Archive for category Constitution

Forget governance, Scotland is more of a nation than ever.


In the end it was a fairly even match, but not a question of right and wrong. The results meant tears for some in my living room, but by the end of this afternoon there were two emails in my inbox and three voicemails by people galvanised to do something as quickly as possible. They were no voters, yes voters and non-voters.

There were soft and hard nationalism on both sides, loyalties to structures and institutions and patterns that saw Labour councillors from England and Greens and secessionists from around the world shipped in to fight the good fight.  There was old-nationalist graffiti on polling stations and union flag waving, no-voting Gaelic crofters and yes voting English academics. The thing they shared was a franchise and residency in the same almost-country.

What the referendum has done is give Scotland a greater sense of itself. Calling in those councils one by one mapped the nation. There was a moment when it seemed the future of an entire country might hang on the RNLI lifeboat on Barra.

The last two years have put me back in touch with a country I thought I knew. I visited places I had not seen since I was a child, sometimes for journalistic reasons and sometimes because I simply felt the need to see it afresh.

The day before the vote I was in a tower block in Coatbridge, knocking doors with a Danish film crew and talking to disaffected Labour voters about whether they could be swayed. In the end not enough of them were, but a No does not mean that the empty shop units and discount stores on the town’s main street will suddenly  vanish.  Danny, a stair cleaner and former taxi driver tasked with rinsing down all thirteen floors of the sixties high rise, saw it not as a personal gain but as a step forward for his children’s children.

In the centre of Glasgow, people thronged to George Square in the expectation that something was about to happen. Independence was the question but nobody quite knew what the consequences of either outcome would actually mean.  The Yes/No dichotomy was a battle for different personal futures, but it is the process that means Scotland has changed.

A defining memory is running into Jim Murphy in the grey drizzle of the quayside on East Loch Tarbert, waiting for the boat to Uig. He looked like a city boy uncomfortably forced to spend time somewhere he would much rather not be, standing there without a jacket next to a No Thanks banner designed for a windless community centre in Lanarkshire. It was jammed against a recycling bin for support, bright red against the grey pebbledash of the tourist information.

Until David Cameron visited Shetland to talk about oil as the campaign clock ran down, the most important political visitor had been the Norwegian Prime Minister Jens Stoltenberg. On the side of the museum in Scalloway is a small plaque commemorating the event. Shetland has been able to use the referendum to argue for itself, but like elsewhere in Scotland the edges have also been put in firmer contact with the centre.

I watched otters diving in Sullom Voe in the shadow of the huge oil terminal, dolphins off Arisaig, and deer in an unharvested field of beans in the shadow of the RBS headquarters, set against the perimeter fence of Edinburgh airport. I climbed the Fintry Hills and saw the turbines scything out of the mist in pure silence, followed a fox down Leith Walk at rush hour and interviewed teenagers and committed treason with schoolkids on the shinty pitch in Fort William by playing football.

I talked to the guys in the changing room at the local swim centre in Scotland shirts with No Thanks badges on. We stood there drying off as the noise of Britney Spears’ Toxic boomed through from the women’s aquafit next door and talked about where Hibs could go next. I climbed Ben Vrackie in deep snow and crouched just below the summit with a group of Glasgow mountaineers talking about land reform, listened to people visiting Eigg hatch plans to buy out a bit of their own local estate and was told by a farmer in the Borders to get off his land.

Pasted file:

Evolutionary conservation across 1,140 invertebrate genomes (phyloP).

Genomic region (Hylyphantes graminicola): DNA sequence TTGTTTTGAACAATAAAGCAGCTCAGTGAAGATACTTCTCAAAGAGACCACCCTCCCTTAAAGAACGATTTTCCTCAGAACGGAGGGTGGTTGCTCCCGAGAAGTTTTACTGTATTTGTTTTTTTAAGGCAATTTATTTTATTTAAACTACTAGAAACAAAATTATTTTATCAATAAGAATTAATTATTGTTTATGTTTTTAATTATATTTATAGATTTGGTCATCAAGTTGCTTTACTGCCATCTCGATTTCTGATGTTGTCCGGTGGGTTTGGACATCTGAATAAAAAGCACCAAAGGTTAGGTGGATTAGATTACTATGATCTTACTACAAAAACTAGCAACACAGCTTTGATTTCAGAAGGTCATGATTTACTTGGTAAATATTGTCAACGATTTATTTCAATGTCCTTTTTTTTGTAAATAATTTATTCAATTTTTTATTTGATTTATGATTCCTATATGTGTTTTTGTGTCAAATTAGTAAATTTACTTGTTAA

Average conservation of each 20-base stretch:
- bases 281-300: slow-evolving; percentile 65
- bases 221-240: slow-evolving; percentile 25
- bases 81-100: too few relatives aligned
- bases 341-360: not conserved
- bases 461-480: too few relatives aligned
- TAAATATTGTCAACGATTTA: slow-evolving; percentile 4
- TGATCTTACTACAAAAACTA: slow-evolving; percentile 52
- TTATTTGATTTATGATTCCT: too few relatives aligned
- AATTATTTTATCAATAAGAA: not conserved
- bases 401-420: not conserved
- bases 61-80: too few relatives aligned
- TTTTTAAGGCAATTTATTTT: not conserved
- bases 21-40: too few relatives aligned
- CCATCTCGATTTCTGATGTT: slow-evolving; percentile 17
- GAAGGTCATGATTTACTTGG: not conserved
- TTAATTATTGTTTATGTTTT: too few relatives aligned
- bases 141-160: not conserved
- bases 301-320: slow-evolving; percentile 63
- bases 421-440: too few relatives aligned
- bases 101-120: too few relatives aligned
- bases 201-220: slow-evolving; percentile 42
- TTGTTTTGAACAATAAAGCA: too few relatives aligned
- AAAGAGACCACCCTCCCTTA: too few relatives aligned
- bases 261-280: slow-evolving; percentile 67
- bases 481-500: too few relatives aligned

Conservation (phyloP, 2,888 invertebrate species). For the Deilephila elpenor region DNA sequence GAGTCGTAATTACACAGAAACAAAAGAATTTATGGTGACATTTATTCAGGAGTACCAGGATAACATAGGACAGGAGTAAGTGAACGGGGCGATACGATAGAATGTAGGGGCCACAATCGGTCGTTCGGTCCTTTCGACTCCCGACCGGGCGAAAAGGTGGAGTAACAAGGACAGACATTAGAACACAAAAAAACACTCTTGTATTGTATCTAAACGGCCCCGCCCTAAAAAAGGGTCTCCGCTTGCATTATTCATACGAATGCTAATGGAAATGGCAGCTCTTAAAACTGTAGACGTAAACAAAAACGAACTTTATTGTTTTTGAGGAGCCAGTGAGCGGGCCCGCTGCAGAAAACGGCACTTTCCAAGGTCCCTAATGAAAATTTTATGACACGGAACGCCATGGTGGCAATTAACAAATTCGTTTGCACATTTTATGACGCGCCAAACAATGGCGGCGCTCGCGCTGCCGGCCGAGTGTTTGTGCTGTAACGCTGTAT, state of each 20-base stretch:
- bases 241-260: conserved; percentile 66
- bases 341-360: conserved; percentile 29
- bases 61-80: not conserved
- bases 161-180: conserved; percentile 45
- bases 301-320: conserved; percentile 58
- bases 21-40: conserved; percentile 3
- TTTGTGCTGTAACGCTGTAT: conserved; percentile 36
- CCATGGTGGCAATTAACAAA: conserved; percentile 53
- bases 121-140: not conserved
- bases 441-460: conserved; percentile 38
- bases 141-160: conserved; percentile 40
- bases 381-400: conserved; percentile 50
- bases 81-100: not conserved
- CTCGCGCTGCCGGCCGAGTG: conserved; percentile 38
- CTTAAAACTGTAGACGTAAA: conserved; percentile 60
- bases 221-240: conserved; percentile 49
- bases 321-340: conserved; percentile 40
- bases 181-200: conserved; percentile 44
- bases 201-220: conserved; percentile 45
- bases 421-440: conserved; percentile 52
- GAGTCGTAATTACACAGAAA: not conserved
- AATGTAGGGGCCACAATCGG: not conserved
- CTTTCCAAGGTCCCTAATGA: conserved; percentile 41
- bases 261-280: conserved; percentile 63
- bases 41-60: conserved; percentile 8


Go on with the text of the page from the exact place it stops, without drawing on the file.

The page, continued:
I saw London-based journalists mispronounce place names and recycle the tropes of the nineties, I sat drinking tea in a Conservative Club listening to someone lament the decline of industry, and I saw a gulf open up between Nationalists and unionist party hacks to be filled by people fowhom the question they were asked was not always the one that needed asking.

This is the new Scotland that the referendum made. This is where we are.

A natural majority for Yes

It’s a phrase I believe Nicola coined last year, and I admit I was sceptical about it. There’s rarely a natural majority for anything, even a binary choice like independence. But I’ve come to agree with her, and now I have polling that demonstrates what she means. Using my regular pollsters Survation, I asked a series of nine trust questions. These are the results with the Don’t Knows excluded (full tables here).

Who do you trust more on each of these issues? Holyrood Westminster Net Holyrood
Doing what is right for Scotland * 79.9% 20.1% +59.8%
Representing our views * 76.7% 23.3% +53.4%
Having our best interests at heart * 72.5% 27.5% +45%
Improving the lives of the most vulnerable * 70.2% 29.8% +40.4%
Keeping public services in public hands * 69.6% 30.4% +39.2%
Making the best choices for me and my family 64% 36% +28%
Protecting our environment 60.3% 39.7% +20.6%
Delivering a fairer economy 59.5% 40.5% +19%
Playing a responsible role internationally 42.7% 57.3% -14.6%

So, on eight out of nine “values” issues, voters in Scotland trust Holyrood more. Only on one (which I admit baffled me – *cough* *Iraq*) was Westminster narrowly preferred. On the first five, indicated with an asterisk, there’s an absolute majority for Holyrood even when you include the Don’t Knows. And that’s on what this question is really about: where should decisions be made? As now, split between Holyrood and Westminster, or entirely at Holyrood?

It’s no wonder, either. The last decade plus of Westminster’s decision-making could have been designed as a campaign to make the entire institution as unpopular as possible. A system of bank deregulation in favour of the City led to an extraordinary crash. The aftermath of that crash was used not to fix banking and tackle inequality, but to build a three-party consensus for a war on the poor and disabled, the demonisation of immigrants, yet more tax cuts for the highest earners, and a continuation of the ideological privatisation agenda. How could an ever harsher Union not have been designed to alienate Scottish voters?